We also compared the laboratory data between groups 1 and 2 (anti-P positive/anti-dsDNA negative and anti-P negative) and a significant statistical difference was found as regards serum creatinine (0.76±0.41 vs. 1.5±1.1, P<0.024, respectively). As regards this finding we had an agreement with do Nascimento et al. [22], who conducted a study on 81 patients and observed that renal function was preserved in six of seven anti-P positive patients with class V LN. Moreover, Andrade de Macedo et al. [14], who conducted a study on 60 patients found that anti-P positive/anti-dsDNA negative patients had a significantly lower creatinine level compared with anti-P negative patients.

Meanwhile, no statistical difference was found as regards other laboratory renal parameters such as proteinuria in the anti-P positive/anti-dsDNA negative and anti-P negative groups (3.90±2.31 vs. 2.6±1.5, P=0.146, respectively). Our result was different from that of do Nascimento et al. [22], who reported that anti-P positive patients had a higher proteinuria level compared with anti-P antibody-negative patients due to the higher frequency of class V LN in anti-P positive patients. Moreover, no significant statistical findings were found as regards alanine aminotransferase (P=0.711) and aspartate aminotransferase (P=0.687), but a meta-analysis by Shi et al. [32] concluded that anti-P antibody is potentially associated with hepatic damage. However, a study found an association of anti-P with anemia [37]. A study found that high titers of aRibPR0 can be associated with lymphocytopenia and no significant association was found between aRibPR0 and liver enzymes, alanine aminotransferase or aspartate aminotransferase [27].

On comparison between biopsy classes between the anti-P positive/anti-dsDNA negative and the anti-P negative group, a significant statistical difference was found as regards class V (71.4 vs. 27.8%, P=0.040, respectively). This finding was in agreement with Andrade de Macedo et al. [14], who reported that anti-P antibodies were a potential serologic marker for lupus membranous glomerulonephritis, because the frequency of anti-P antibodies in patients with class V LN was significantly higher than the frequency between patients with other classes of renal disease (72 vs. 28%, P=0.005). In contrast, Bertolaccini et al. [38] observed that anti-P antibodies did not discriminate membranous types of nephritis. The most possible explanation for this apparent discrepancy was the small sample size, particularly with regard to the representation of class V nephritis. In fact, in the study by Bertolaccini et al. [38], only 18 patients had class V glomerulonephritis, compared with 35 patients in our study. Supporting the possibility that the study by Bertolaccini et al. [38] did not have the statistical power to detect this difference was the fact that those investigators also had observed a higher frequency of class V nephritis in anti-P antibody-positive patients (41%) compared with anti-P antibody-negative patients (20%), although the difference was not statistically significant (P=0.08). This trend is reinforced by their finding of higher titers of anti-P antibodies in patients with class V nephritis than in those with other classes as a whole (P=0.02). Moreover, the unexpected absence in the same population of an association of proliferative LN with anti-dsDNA antibodies (P=0.3), a well-established serologic marker, emphasizes the relevance of adequate sample sizing to know this difference [22]. Other less likely explanations are genetic differences, because the anti-P antibody response in lupus was strongly affected by certain class II major histocompatibility complex alleles and may be was correlated with a special clinical manifestation [39]. Indeed, the prevalence of this antibody may vary between different populations [23]. A high heterogeneity was found due to ethnicity and publication bias. Moreover, the other important point was the distinct methodology used to detect anti-P antibodies. In this regard, all of our patients were anti-P antibody positive using enzyme-linked immunosorbent assay (>3 SD) and Western blotting, whereas in the study of Bertolaccini et al. [38], anti-P antibodies were known by multiplexed bead technology. Although this latter methodology seems to be a useful diagnostic tool for antibody screening, additional investigations are still needed to define its performance for individual autoantibody profiles [40].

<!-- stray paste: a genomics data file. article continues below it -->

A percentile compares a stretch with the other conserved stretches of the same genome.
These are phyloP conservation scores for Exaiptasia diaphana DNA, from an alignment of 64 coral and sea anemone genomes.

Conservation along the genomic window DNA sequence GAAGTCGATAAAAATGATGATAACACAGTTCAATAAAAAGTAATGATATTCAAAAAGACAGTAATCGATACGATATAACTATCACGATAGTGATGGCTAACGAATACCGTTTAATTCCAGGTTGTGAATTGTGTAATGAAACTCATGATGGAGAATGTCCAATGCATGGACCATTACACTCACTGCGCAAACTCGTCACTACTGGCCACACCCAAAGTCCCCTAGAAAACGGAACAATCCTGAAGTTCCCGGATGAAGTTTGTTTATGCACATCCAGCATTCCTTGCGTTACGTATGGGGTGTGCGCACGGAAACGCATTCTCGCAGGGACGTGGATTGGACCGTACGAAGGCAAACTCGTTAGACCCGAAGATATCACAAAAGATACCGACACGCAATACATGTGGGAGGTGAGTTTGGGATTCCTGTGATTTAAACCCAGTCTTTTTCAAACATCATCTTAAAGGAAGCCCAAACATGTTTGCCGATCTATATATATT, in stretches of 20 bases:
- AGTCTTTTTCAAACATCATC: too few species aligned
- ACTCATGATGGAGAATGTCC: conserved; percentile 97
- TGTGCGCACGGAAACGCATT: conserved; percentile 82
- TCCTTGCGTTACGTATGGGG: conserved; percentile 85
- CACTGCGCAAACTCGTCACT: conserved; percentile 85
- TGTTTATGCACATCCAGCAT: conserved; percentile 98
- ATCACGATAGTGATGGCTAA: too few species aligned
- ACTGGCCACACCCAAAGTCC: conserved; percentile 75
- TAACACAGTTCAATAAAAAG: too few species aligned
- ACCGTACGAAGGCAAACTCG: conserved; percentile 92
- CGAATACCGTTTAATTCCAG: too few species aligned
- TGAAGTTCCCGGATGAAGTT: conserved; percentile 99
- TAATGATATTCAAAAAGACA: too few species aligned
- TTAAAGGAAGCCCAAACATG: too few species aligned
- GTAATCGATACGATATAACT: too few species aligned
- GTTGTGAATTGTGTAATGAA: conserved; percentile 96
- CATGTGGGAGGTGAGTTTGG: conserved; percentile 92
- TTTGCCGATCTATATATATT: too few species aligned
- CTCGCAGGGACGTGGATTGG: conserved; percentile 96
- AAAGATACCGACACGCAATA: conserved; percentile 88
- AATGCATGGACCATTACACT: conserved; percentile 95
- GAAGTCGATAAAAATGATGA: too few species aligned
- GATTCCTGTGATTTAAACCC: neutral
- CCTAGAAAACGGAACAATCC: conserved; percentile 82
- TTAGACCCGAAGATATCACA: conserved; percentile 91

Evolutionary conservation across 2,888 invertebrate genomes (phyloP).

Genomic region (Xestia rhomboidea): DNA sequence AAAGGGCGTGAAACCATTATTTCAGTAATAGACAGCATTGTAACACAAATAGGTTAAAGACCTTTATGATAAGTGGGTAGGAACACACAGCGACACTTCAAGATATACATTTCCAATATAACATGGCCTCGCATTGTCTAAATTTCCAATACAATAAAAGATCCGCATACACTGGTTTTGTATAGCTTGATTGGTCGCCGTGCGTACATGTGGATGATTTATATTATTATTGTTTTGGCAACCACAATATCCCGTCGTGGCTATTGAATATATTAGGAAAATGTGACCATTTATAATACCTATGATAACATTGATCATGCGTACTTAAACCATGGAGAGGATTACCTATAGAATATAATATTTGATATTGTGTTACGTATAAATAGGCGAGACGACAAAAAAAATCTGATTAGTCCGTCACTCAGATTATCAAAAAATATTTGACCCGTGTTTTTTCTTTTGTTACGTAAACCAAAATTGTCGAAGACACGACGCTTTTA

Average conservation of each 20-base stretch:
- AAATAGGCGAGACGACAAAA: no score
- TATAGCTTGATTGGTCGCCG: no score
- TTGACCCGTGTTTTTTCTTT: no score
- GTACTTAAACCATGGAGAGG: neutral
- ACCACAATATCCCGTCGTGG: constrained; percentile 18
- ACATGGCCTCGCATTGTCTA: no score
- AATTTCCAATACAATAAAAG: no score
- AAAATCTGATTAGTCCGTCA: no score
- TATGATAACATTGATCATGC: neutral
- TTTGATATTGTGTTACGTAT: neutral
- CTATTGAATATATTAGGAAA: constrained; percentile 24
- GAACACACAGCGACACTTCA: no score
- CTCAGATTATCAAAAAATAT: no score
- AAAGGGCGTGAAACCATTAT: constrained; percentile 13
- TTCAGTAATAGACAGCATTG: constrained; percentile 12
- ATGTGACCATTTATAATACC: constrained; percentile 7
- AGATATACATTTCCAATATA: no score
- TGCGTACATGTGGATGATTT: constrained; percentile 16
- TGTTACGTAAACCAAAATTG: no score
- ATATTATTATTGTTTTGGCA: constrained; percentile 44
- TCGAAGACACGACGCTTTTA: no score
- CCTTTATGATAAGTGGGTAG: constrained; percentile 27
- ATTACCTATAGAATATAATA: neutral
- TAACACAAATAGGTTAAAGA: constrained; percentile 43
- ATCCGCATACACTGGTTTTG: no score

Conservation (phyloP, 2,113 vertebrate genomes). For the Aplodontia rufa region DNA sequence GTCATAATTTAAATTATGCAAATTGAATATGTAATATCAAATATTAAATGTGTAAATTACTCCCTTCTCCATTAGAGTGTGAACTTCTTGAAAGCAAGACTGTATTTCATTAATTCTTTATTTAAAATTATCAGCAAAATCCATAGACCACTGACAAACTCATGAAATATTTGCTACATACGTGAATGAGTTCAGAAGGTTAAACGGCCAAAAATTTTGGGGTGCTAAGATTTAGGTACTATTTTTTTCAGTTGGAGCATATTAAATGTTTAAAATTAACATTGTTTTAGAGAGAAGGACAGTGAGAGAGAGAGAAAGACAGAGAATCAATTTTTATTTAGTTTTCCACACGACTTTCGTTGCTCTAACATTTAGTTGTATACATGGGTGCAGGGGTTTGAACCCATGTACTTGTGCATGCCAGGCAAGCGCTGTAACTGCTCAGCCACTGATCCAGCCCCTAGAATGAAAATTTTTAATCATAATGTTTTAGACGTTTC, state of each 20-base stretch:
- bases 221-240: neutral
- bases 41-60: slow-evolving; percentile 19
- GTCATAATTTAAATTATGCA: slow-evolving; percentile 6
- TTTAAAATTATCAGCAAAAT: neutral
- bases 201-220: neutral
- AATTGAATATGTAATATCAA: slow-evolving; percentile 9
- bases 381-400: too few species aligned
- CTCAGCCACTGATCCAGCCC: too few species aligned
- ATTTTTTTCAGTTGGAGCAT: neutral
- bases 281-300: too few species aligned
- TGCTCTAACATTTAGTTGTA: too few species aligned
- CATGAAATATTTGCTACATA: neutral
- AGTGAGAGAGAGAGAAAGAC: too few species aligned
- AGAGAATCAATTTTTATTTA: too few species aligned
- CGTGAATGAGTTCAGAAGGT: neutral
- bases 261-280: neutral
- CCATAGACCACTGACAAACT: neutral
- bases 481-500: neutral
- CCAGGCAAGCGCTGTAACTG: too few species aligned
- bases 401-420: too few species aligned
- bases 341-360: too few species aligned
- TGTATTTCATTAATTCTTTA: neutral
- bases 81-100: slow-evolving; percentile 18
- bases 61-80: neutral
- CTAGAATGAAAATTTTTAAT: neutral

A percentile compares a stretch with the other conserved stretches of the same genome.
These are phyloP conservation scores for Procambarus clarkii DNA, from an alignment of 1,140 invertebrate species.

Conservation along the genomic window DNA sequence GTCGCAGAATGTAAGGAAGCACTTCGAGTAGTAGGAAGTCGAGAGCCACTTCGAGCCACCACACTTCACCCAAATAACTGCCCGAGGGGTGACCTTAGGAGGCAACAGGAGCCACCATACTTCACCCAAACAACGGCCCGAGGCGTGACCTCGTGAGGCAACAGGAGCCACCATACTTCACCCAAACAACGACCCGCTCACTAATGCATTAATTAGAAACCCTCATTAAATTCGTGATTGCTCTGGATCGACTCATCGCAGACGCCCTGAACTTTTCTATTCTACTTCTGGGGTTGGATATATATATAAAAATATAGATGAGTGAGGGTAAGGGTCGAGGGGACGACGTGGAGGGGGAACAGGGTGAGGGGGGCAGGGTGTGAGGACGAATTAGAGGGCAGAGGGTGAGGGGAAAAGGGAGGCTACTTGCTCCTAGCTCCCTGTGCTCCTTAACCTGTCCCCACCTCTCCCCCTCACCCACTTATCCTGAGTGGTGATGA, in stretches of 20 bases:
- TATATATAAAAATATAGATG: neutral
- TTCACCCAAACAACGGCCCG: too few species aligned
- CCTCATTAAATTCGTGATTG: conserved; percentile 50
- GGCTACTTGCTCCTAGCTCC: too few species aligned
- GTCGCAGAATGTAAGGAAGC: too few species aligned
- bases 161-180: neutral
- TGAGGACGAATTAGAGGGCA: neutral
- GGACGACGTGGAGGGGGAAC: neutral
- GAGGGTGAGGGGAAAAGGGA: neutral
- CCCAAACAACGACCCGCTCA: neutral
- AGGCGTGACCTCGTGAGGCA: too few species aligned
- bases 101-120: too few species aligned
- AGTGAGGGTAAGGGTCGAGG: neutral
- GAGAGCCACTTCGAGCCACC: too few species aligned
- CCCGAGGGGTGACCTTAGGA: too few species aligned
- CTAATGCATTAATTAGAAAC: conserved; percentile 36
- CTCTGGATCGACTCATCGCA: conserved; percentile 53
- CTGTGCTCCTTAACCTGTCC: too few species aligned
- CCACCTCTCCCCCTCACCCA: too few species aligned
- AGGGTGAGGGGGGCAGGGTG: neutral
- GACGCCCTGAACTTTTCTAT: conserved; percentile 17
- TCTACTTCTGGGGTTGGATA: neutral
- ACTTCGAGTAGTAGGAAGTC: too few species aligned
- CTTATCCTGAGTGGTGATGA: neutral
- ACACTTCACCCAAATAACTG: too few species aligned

Bonfa et al.’s [28] group had found in a study with 60 consecutive patients with biopsy-proven LN that the overall renal survival was significantly higher in the anti-P positive/anti-dsDNA group compared with the anti-P group, supposing that anti-P might be a replacing marker for better renal survival [14].

It is concluded that, anti-P could be used to predict the severity of kidney affection. Anti-P can be used to distinguish neuropsychiatric events attributed to SLE and non-SLE causes. Long term and frequent follow-up for this group of patients is recommended to detect any possibility of progression of psychiatric manifestations early.

Moreover, it is recommended that further studies should be conducted on the anti-P antibodies to support its utility in the LN patients.

Financial support and sponsorship

Nil.

Conflicts of interest

There are no conflicts of interest.



 
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    Figures

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    Tables